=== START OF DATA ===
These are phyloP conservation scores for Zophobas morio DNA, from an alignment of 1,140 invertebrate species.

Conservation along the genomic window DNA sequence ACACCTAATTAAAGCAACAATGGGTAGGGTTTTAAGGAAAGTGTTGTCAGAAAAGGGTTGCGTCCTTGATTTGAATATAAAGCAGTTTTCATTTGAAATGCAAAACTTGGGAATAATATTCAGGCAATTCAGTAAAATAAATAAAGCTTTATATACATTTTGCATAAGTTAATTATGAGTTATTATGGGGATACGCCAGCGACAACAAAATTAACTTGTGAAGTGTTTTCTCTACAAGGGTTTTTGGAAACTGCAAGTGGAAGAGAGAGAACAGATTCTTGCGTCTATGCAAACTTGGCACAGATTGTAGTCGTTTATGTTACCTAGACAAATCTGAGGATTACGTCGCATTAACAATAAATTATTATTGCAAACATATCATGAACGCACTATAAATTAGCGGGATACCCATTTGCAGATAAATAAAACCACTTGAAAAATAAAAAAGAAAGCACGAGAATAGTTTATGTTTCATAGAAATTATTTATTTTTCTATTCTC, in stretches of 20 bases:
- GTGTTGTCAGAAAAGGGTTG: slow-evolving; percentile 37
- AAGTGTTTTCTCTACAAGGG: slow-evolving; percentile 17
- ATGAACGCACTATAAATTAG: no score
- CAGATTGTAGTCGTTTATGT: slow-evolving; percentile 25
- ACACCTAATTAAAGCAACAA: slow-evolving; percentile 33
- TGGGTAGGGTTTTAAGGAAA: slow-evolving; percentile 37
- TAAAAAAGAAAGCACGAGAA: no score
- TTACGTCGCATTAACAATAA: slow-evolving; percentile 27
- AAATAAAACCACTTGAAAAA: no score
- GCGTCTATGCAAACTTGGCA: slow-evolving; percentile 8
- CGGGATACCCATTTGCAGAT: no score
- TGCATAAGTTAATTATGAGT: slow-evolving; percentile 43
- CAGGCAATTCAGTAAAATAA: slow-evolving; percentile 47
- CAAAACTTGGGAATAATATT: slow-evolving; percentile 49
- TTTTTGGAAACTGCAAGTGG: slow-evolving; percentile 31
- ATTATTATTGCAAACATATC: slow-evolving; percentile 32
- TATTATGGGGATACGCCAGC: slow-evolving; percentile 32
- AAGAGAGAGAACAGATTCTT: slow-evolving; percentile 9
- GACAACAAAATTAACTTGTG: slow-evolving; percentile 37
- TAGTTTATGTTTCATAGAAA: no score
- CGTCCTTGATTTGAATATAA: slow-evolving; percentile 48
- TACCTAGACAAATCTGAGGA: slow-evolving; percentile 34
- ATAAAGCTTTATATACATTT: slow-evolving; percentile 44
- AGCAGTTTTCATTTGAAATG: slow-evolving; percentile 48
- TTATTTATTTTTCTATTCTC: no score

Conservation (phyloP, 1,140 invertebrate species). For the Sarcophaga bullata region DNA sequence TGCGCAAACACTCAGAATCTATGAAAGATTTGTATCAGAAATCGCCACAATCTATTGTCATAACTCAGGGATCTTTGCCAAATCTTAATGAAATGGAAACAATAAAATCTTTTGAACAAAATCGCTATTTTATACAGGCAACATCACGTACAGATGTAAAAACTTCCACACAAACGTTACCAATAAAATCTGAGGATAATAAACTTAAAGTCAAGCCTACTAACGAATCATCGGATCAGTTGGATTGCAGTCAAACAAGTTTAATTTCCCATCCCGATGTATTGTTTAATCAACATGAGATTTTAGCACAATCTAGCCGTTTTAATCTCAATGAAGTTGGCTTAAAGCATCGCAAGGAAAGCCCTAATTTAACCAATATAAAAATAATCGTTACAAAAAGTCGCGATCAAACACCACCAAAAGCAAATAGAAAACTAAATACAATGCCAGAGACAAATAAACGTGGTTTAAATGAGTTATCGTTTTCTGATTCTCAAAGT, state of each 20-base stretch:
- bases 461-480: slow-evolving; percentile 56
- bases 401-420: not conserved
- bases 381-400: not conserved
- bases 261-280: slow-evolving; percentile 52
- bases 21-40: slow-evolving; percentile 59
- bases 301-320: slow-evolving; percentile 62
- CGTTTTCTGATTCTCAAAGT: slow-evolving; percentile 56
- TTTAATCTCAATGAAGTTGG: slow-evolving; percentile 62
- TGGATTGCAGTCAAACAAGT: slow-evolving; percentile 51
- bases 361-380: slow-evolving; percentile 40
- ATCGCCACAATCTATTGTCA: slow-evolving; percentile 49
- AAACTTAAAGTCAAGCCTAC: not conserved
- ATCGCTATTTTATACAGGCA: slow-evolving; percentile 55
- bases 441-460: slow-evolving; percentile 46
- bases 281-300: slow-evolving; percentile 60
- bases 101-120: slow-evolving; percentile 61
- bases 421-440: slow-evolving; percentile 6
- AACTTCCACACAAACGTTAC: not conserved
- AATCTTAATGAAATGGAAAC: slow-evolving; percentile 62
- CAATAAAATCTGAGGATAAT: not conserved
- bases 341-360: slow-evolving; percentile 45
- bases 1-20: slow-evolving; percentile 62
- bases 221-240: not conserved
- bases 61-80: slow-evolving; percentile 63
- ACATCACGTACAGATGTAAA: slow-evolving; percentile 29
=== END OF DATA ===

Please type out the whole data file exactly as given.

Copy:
These are phyloP conservation scores for Zophobas morio DNA, from an alignment of 1,140 invertebrate species.

Conservation along the genomic window DNA sequence ACACCTAATTAAAGCAACAATGGGTAGGGTTTTAAGGAAAGTGTTGTCAGAAAAGGGTTGCGTCCTTGATTTGAATATAAAGCAGTTTTCATTTGAAATGCAAAACTTGGGAATAATATTCAGGCAATTCAGTAAAATAAATAAAGCTTTATATACATTTTGCATAAGTTAATTATGAGTTATTATGGGGATACGCCAGCGACAACAAAATTAACTTGTGAAGTGTTTTCTCTACAAGGGTTTTTGGAAACTGCAAGTGGAAGAGAGAGAACAGATTCTTGCGTCTATGCAAACTTGGCACAGATTGTAGTCGTTTATGTTACCTAGACAAATCTGAGGATTACGTCGCATTAACAATAAATTATTATTGCAAACATATCATGAACGCACTATAAATTAGCGGGATACCCATTTGCAGATAAATAAAACCACTTGAAAAATAAAAAAGAAAGCACGAGAATAGTTTATGTTTCATAGAAATTATTTATTTTTCTATTCTC, in stretches of 20 bases:
- GTGTTGTCAGAAAAGGGTTG: slow-evolving; percentile 37
- AAGTGTTTTCTCTACAAGGG: slow-evolving; percentile 17
- ATGAACGCACTATAAATTAG: no score
- CAGATTGTAGTCGTTTATGT: slow-evolving; percentile 25
- ACACCTAATTAAAGCAACAA: slow-evolving; percentile 33
- TGGGTAGGGTTTTAAGGAAA: slow-evolving; percentile 37
- TAAAAAAGAAAGCACGAGAA: no score
- TTACGTCGCATTAACAATAA: slow-evolving; percentile 27
- AAATAAAACCACTTGAAAAA: no score
- GCGTCTATGCAAACTTGGCA: slow-evolving; percentile 8
- CGGGATACCCATTTGCAGAT: no score
- TGCATAAGTTAATTATGAGT: slow-evolving; percentile 43
- CAGGCAATTCAGTAAAATAA: slow-evolving; percentile 47
- CAAAACTTGGGAATAATATT: slow-evolving; percentile 49
- TTTTTGGAAACTGCAAGTGG: slow-evolving; percentile 31
- ATTATTATTGCAAACATATC: slow-evolving; percentile 32
- TATTATGGGGATACGCCAGC: slow-evolving; percentile 32
- AAGAGAGAGAACAGATTCTT: slow-evolving; percentile 9
- GACAACAAAATTAACTTGTG: slow-evolving; percentile 37
- TAGTTTATGTTTCATAGAAA: no score
- CGTCCTTGATTTGAATATAA: slow-evolving; percentile 48
- TACCTAGACAAATCTGAGGA: slow-evolving; percentile 34
- ATAAAGCTTTATATACATTT: slow-evolving; percentile 44
- AGCAGTTTTCATTTGAAATG: slow-evolving; percentile 48
- TTATTTATTTTTCTATTCTC: no score

Conservation (phyloP, 1,140 invertebrate species). For the Sarcophaga bullata region DNA sequence TGCGCAAACACTCAGAATCTATGAAAGATTTGTATCAGAAATCGCCACAATCTATTGTCATAACTCAGGGATCTTTGCCAAATCTTAATGAAATGGAAACAATAAAATCTTTTGAACAAAATCGCTATTTTATACAGGCAACATCACGTACAGATGTAAAAACTTCCACACAAACGTTACCAATAAAATCTGAGGATAATAAACTTAAAGTCAAGCCTACTAACGAATCATCGGATCAGTTGGATTGCAGTCAAACAAGTTTAATTTCCCATCCCGATGTATTGTTTAATCAACATGAGATTTTAGCACAATCTAGCCGTTTTAATCTCAATGAAGTTGGCTTAAAGCATCGCAAGGAAAGCCCTAATTTAACCAATATAAAAATAATCGTTACAAAAAGTCGCGATCAAACACCACCAAAAGCAAATAGAAAACTAAATACAATGCCAGAGACAAATAAACGTGGTTTAAATGAGTTATCGTTTTCTGATTCTCAAAGT, state of each 20-base stretch:
- bases 461-480: slow-evolving; percentile 56
- bases 401-420: not conserved
- bases 381-400: not conserved
- bases 261-280: slow-evolving; percentile 52
- bases 21-40: slow-evolving; percentile 59
- bases 301-320: slow-evolving; percentile 62
- CGTTTTCTGATTCTCAAAGT: slow-evolving; percentile 56
- TTTAATCTCAATGAAGTTGG: slow-evolving; percentile 62
- TGGATTGCAGTCAAACAAGT: slow-evolving; percentile 51
- bases 361-380: slow-evolving; percentile 40
- ATCGCCACAATCTATTGTCA: slow-evolving; percentile 49
- AAACTTAAAGTCAAGCCTAC: not conserved
- ATCGCTATTTTATACAGGCA: slow-evolving; percentile 55
- bases 441-460: slow-evolving; percentile 46
- bases 281-300: slow-evolving; percentile 60
- bases 101-120: slow-evolving; percentile 61
- bases 421-440: slow-evolving; percentile 6
- AACTTCCACACAAACGTTAC: not conserved
- AATCTTAATGAAATGGAAAC: slow-evolving; percentile 62
- CAATAAAATCTGAGGATAAT: not conserved
- bases 341-360: slow-evolving; percentile 45
- bases 1-20: slow-evolving; percentile 62
- bases 221-240: not conserved
- bases 61-80: slow-evolving; percentile 63
- ACATCACGTACAGATGTAAA: slow-evolving; percentile 29